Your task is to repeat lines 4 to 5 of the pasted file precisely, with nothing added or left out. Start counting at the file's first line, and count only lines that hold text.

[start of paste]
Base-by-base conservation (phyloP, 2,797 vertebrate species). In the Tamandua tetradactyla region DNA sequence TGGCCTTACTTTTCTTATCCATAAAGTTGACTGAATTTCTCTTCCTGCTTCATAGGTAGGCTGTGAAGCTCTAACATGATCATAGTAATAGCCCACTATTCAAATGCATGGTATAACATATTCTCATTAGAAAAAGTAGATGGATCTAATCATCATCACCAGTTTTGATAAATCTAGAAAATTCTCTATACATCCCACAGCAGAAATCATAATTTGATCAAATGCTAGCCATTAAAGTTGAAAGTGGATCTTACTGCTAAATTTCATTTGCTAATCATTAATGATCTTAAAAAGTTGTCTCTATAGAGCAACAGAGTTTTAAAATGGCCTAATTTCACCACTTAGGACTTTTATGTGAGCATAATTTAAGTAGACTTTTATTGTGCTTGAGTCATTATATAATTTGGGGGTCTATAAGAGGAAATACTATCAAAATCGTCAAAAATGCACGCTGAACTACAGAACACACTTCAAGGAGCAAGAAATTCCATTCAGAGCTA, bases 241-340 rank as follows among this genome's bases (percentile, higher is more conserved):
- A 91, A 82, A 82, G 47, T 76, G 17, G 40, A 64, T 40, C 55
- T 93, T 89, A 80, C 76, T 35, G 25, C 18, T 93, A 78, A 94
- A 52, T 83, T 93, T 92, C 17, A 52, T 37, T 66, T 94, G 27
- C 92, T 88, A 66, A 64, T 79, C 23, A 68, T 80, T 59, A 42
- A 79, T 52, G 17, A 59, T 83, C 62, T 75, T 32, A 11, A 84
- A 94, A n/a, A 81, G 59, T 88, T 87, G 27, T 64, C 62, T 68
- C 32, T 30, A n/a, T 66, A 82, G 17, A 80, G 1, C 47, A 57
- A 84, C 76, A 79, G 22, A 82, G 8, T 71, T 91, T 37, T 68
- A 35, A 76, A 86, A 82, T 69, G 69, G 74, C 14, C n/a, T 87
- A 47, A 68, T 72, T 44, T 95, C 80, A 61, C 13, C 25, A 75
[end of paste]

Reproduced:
- A 52, T 83, T 93, T 92, C 17, A 52, T 37, T 66, T 94, G 27
- C 92, T 88, A 66, A 64, T 79, C 23, A 68, T 80, T 59, A 42